Contractors are particularly more expensive in the capital and Southeastern regions, according to a report obtained exclusively by Government Executive.
Most jobs in the Defense Department are cheaper with civilian employees as compared to contractors, according to an internal Pentagon report, though the cost comparisons differ based on location, pay grade and job function.
Civil service workers are most likely to be less expensive than contractors performing the same work in the Washington, D.C. region and in the Southeastern United States, the report compiled by the Office of the Secretary of Defense found. More than 75 percent of comparisons in the Southeast the Pentagon ran between government and contract workers showed a higher cost for the private sector, and the capital region was not far behind. Government Executive obtained the never-before reported on document through a Freedom of Information Act request.
In 10 broad job groups the Defense Department studied, contractors came in as the pricier option. That compared to just four in which civilians were more expensive. When divided by Defense component the breakdown was essentially split, though three organizations had 75 percent of comparisons higher for contractor costs and just one saw the reverse.
Across the department, comparisons with a significant sample size ranged from a group of contractors costing 316 percent more than their civilian counterparts to a group of civilians costing 154 percent more than similarly functioning contractors.
Overall, 57 percent of the individual job functions Defense examined came back as cheaper for civilian workers. For jobs in the non-contiguous United States, namely Hawaii and Guam, it was generally cheaper for Defense to employ contract employees. That was especially true in Guam, which the Office of the Secretary of Defense attributed to a unique labor market; in one case, the department was paying 714 percent more for a human resources employee than a contractor doing similar work. Removing one Guam installation in which Defense had dozens of job categories where private sector workers were cheaper, civilians were the less expensive option in 65 percent of all cases.
Civilians were particularly cheaper to employ at medical centers. Physicians were nearly always less expensive than those in the private sector working at the same facility and doing similar work, as were most nurses not located in Hawaii. About 56 percent of civilian logistics and depot job functions, as well as civilian science, technology, engineering and mathematics categories, were cheaper than contractors doing the same work. At child development centers, the average cost per child was 60-100 percent cheaper at government run facilities compared to those that Defense contracted out.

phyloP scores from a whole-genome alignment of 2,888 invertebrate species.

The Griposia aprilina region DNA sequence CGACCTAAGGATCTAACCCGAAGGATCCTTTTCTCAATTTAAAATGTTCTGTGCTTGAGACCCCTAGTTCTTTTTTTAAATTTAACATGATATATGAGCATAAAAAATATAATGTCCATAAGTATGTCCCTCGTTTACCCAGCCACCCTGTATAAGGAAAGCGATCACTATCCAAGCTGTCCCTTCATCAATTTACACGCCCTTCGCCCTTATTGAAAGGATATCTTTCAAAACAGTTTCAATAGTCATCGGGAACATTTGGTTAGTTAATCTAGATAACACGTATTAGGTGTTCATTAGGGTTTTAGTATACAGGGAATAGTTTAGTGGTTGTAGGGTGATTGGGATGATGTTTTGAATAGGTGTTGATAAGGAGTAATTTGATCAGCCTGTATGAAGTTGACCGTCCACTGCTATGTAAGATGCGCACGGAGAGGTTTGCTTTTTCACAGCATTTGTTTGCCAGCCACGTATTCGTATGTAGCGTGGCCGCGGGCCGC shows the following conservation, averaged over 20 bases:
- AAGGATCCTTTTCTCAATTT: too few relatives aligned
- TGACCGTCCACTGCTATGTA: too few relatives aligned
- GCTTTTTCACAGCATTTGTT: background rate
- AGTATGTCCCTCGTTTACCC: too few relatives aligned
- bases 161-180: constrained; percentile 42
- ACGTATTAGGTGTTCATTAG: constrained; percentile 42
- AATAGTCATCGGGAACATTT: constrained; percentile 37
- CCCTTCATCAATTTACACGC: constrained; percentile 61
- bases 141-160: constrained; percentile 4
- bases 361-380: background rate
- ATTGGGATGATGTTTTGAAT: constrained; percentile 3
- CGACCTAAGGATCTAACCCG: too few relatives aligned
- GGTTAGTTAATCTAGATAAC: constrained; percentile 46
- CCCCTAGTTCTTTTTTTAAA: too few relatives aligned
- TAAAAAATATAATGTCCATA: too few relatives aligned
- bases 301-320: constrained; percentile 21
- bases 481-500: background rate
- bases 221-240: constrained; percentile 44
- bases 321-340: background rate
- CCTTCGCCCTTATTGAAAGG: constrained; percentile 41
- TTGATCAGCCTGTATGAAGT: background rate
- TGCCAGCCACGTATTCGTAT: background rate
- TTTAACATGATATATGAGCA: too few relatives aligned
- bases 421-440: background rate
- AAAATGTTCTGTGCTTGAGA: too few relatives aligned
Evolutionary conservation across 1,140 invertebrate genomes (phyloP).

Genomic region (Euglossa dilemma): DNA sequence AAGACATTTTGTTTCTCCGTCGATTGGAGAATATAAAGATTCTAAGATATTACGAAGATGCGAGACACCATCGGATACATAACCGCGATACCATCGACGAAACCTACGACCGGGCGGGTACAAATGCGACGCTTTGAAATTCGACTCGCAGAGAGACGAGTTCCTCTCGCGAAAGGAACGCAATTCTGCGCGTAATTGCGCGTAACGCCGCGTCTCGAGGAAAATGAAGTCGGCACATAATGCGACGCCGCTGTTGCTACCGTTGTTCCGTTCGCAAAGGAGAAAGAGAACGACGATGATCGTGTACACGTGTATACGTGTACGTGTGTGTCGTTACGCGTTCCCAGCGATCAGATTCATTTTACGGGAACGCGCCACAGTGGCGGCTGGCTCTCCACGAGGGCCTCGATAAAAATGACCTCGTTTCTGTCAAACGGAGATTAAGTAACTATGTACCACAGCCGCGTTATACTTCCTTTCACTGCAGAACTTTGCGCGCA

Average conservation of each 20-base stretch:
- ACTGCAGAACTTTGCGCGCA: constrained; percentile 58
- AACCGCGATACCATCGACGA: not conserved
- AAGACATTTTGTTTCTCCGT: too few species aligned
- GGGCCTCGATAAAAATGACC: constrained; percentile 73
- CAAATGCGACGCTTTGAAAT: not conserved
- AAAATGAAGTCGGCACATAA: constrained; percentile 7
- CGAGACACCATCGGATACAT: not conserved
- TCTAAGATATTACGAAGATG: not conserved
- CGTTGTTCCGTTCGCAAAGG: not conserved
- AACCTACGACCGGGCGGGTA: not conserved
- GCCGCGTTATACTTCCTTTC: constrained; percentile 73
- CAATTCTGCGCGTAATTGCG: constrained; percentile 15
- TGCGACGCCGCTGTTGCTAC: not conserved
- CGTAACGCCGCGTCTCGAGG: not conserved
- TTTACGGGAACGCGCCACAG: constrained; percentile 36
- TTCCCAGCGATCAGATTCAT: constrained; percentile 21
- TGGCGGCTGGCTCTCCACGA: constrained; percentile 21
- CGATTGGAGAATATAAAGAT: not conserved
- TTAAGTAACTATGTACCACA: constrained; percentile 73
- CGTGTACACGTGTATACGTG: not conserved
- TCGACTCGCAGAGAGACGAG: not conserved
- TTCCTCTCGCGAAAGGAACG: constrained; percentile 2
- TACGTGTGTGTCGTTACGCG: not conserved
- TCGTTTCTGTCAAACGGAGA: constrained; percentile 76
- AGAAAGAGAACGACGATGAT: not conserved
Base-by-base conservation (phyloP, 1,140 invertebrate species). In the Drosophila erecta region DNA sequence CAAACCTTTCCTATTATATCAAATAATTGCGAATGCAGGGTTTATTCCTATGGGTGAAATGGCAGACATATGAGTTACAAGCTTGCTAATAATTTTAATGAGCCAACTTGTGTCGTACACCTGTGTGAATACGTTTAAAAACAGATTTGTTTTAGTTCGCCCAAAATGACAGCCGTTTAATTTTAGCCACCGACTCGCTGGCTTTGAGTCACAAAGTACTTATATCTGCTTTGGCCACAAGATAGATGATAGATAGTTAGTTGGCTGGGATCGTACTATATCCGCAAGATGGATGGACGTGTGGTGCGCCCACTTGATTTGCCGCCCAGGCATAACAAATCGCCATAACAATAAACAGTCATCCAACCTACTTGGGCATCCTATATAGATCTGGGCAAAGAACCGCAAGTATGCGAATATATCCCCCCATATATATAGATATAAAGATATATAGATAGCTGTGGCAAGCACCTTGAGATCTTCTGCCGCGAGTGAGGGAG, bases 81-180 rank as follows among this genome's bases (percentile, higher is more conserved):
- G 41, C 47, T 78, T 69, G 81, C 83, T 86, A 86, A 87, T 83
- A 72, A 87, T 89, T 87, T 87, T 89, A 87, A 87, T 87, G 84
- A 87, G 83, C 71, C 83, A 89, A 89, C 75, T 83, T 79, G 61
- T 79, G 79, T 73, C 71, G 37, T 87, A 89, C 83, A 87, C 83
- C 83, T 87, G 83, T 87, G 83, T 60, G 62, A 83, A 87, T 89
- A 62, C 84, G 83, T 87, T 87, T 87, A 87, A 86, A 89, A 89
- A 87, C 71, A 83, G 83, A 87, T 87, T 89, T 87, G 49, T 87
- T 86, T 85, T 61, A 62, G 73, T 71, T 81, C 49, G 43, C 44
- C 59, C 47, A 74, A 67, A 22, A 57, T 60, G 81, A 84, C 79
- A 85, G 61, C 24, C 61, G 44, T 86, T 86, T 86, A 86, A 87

The Office of the Secretary of Defense considered a contractor and civilian in a comparable job if 80 percent of their duties overlapped. It conducted the study after receiving a directive from Congress in the fiscal 2016 National Defense Authorization Act, and it completed its work in April 2017. The report cost $600,000 to compile.
Defense cautioned that it could not form sweeping conclusions based on its findings, as each comparison was specific to the region and job function being analyzed. It also noted that the comparisons focused on “fully burdened costs” only, rather than a full cost-benefit analysis. The report’s authors did not, for example, consider which group was more productive, who could be hired more quickly or economic conditions. Positions that did not have similar contractor or civilian counterparts were excluded from the study, which was based on data from 2015. The government generally makes assessments on auctioning off government work to the private sector through a process known as A-76, but Congress has blocked those studies since 2008.
The department found, generally speaking, that higher paid civilians were more likely to cost more than contractors in similar roles. For General Schedule 13-15s, however, civilians were generally cheaper.
The study included costs associated with an array of perks provided to civilian employees, such as recruitment and retention incentives, relocation expenses, and retirement and health benefits.
Defense also examined as part of its study the use of hiring authorities through the department, finding that results varied at each organization. Management officials were often not familiar with all the authorities available and some hiring officials said the special conditions actually inhibit their ability to bring on the most qualified candidate. Nearly nine in 10 human resources professionals said hiring authorities made their jobs easier, but only 35 percent said it sometimes leads to not hiring the best individual.
Senior leaders at Defense “expressed an overarching concern that the hiring process, in general, takes too long,” the report found, noting that hiring timelines “routinely exceed six months.” Just 58 percent of hiring officials were familiar with all available hiring authorities, though 63 percent said the authorities speed up the process.
Management officials said they would like expanded direct-hire authority to bring on better candidates. The Office of the Secretary of Defense recommended that the department and the Office of Personnel Management determine ways to consolidate “unused, inefficient or cumbersome hiring authorities.”